By implication, Strong-Boag and Gerson’s emphasis on the oral tradition makes us realize that Johnson came by her “Indian” identity honestly, despite her (melo)dramatic stage appearances, which, one suspects, were a direct result of financial need and, hence, a sop to a white audience’s expectations. The authors’ emphasis on the oral tradition clearly signals a rethinking of their position in Paddling, where they held that, “initially [Johnson] drew very lightly on her Native heritage” (101). Such a statement now appears limited to addressing the work thematically without taking into consideration stylistic qualities inherent in her poetry.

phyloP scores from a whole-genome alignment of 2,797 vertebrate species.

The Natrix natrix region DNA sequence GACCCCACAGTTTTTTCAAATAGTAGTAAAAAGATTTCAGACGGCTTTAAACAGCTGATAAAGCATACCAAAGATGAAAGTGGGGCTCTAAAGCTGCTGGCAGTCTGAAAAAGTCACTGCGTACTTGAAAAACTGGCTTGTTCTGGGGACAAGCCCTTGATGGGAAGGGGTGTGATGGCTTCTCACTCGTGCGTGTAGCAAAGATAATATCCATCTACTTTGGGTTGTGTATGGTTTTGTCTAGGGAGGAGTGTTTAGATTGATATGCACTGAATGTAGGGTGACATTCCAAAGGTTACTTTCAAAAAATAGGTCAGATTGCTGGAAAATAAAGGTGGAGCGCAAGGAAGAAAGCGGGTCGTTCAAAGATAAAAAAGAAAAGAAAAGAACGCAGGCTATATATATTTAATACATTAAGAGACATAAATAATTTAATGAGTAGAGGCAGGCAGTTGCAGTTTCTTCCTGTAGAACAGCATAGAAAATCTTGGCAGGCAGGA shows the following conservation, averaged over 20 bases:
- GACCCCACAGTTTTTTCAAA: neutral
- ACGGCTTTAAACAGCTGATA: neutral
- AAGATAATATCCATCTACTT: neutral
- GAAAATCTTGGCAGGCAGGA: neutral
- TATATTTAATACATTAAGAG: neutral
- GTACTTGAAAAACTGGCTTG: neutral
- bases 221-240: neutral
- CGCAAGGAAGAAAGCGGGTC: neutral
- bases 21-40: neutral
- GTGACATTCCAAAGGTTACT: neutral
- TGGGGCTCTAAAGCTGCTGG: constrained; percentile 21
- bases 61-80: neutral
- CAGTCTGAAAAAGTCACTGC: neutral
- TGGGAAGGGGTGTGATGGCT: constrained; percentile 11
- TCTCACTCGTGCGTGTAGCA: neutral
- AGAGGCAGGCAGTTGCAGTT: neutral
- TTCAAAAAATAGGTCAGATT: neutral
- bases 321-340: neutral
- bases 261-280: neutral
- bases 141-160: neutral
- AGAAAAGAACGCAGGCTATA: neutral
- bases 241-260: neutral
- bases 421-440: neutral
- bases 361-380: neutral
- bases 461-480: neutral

The authors also touch on the implications associated with “naming.” Noting that “naming represents power, its loss represents defeat” (XXXII), they tie this idea specifically to Johnson’s adoption of the Mohawk name “Tekahionwake.” The authors indicate that the act of naming may be interpreted as a further indication of Johnson’s identification with the Mohawk side of her family. As in their previous study, Strong-Boag and Gerson point to themes involving First Nations issues, women’s issues, sexuality, nature, and the more general “idea” of Canada and of how Johnson perceived the nation in her work. We learn that she exulted in the idea of the fledgling nation while, at the same time, challenging its treatment of First Nations peoples. And yet, while referring to the public’s continued fascination with Johnson, the authors also note the mixed reception of her work over the years – usually on the part of male critics. However, with the advent of postcolonial and feminist studies, which have ushered in a positive reassessment of Johnson’s life and work, time is clearly on Johnson’s side. Strong-Boag and Gerson hammer this point home by ending their introduction with a reference to Johnson’s influence on the new wave of First Nations writing, a point that is self-evident in the publication of this comprehensive collection.